Gen Z Streaming Stars React to Classic Sci-Fi Movies of the ’80s

the New York Times tried an experiment with four classic science fiction films from exactly 40 years ago:

If you were a moviegoer in the 1980s, you were constantly presented with imaginative questions that seemed cosmic and existential. Would humanity someday settle its differences here on earth and learn to travel the stars as a unified species? Or were we destined for a dystopian future with little more to look at than smoggy skies and gargantuan billboards? Did our advancing technology have the ability to literally absorb us or replace us entirely? Might we someday encounter alien life that was intelligent and benevolent? Surely some of these questions would be answered by the far-off future year 2000.

“Blade Runner,” “ET the Extra-Terrestrial,” “Tron” and “Star Trek II: The Wrath of Khan,” all released 40 years ago, in the summer of ’82, have become foundational works, shaping the next several decades of fantasy franchises. But what if this wasn’t the science-fiction cinema you grew up with? What if you came of age in a later generation, and knew these movies only as celebrated if somewhat distant influences? Would they still seem exciting, innovative and thought-provoking? Or — to confront another terrifying speculative scenario — would they just seem uncool?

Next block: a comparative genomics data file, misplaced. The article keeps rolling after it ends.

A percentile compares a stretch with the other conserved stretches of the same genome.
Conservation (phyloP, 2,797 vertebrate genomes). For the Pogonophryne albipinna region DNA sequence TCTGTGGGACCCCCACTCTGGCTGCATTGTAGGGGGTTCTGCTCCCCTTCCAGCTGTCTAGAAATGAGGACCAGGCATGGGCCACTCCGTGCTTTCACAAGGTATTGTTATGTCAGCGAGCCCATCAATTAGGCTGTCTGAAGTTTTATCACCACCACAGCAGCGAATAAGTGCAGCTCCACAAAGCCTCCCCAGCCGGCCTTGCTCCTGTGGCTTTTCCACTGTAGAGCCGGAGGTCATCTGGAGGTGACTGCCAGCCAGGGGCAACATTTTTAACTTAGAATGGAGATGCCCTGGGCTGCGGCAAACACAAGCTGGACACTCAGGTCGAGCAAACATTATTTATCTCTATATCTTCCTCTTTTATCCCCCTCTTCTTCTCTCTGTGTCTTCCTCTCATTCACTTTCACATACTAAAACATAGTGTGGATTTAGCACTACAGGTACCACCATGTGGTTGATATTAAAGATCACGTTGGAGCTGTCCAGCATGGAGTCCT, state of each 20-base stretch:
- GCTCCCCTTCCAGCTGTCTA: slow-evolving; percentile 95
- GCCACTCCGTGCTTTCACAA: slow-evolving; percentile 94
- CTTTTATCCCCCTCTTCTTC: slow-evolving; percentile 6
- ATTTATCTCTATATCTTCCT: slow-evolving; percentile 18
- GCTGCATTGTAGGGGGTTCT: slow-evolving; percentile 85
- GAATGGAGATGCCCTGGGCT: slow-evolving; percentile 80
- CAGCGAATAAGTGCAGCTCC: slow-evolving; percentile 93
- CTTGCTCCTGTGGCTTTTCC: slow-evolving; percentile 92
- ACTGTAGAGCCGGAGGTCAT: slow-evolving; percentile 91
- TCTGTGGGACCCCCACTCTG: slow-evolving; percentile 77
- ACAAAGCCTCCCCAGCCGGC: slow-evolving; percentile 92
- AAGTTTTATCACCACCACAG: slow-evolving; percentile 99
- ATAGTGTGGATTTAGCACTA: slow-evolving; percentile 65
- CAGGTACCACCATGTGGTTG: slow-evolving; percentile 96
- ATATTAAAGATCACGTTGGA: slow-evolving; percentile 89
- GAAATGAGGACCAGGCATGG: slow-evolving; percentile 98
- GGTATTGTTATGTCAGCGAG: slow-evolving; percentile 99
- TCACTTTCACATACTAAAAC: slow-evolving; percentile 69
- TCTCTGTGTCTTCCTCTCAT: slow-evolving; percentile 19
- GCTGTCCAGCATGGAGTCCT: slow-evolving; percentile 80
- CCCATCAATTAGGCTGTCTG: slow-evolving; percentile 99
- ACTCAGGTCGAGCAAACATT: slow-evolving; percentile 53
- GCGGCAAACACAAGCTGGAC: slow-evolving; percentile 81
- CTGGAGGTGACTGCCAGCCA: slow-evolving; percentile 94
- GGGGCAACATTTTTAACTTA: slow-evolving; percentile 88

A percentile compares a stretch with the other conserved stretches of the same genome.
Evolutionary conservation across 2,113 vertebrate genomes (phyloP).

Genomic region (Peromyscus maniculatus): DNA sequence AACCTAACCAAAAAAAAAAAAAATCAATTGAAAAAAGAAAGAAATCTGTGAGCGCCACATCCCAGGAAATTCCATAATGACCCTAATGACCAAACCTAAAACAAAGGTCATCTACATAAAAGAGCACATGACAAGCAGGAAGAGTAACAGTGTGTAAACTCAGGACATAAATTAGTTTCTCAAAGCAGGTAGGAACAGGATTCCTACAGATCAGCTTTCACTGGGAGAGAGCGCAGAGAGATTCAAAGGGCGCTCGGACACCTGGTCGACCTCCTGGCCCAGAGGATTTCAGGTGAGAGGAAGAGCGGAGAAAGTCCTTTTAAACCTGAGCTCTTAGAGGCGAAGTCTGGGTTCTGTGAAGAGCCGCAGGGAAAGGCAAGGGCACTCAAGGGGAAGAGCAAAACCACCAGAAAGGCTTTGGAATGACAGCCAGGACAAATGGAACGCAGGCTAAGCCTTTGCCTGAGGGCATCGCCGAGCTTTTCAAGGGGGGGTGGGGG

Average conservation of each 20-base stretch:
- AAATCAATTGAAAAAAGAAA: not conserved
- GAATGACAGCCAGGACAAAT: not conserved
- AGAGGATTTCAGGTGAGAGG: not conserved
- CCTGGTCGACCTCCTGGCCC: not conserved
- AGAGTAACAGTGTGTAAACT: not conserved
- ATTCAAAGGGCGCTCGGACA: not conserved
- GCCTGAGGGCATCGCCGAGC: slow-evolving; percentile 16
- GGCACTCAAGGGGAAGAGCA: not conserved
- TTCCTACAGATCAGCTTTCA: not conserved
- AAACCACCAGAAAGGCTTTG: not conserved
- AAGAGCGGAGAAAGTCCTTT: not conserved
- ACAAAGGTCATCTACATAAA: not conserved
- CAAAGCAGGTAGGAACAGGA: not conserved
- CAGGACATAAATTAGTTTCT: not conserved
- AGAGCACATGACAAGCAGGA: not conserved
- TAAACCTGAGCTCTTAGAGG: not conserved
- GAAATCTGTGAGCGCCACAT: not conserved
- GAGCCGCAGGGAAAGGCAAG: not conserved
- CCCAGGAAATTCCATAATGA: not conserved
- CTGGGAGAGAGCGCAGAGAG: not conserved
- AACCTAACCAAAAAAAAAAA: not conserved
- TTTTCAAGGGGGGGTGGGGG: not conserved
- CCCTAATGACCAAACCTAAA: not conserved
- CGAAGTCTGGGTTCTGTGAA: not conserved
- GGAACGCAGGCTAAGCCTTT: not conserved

To find out for ourselves, we enlisted four stars of the current day — all born in the 21st century — and asked them each to watch one of those seminal science-fiction films. They shared their reactions and reflections, didn’t judge the special effects too harshly and still shed tears when they thought ET died.
they showed Star Trek II: The Wrath Of Khan to Celia Rose Gooding, who plays Uhura in the Paramount+ series Star Trek: Strange New Worlds. Gooding’s response was “the machoism of the men in charge has not changed in the future… these are still two guys trying to see whose ship is bigger.”

Meanwhile, the 22-year-old star of Netflix’s Cobra KaiJacob Bertrand, was watching both Tron and its 2010 sequel Tron: Legacy. “I feel like the new one doesn’t hold a candle to the old one…. I was trying to think of how they could have done this with the technology at the time, and everything that I could think of just sounds like so much work. I was like, dude, how are they pulling this off back then? Holy cow, these people were dedicated.”

19-year-old Iman Vellani (star of Disney+ show Ms. marvel) felt that Blade Runner “hit the mark… I feel like everyone of my generation is always searching for some higher purpose or trying to prove they’re worthy enough or special enough for the spotlight, or just worthy of more life. I find myself sympathizing with the replicants a lot more, upon rewatch, in a way I did not expect.”

And the 19-year-old star of Netflix’s Stranger ThingsFinn Wolfhard, described ET the Extra-Terrestrial as “incredibly sweet.”

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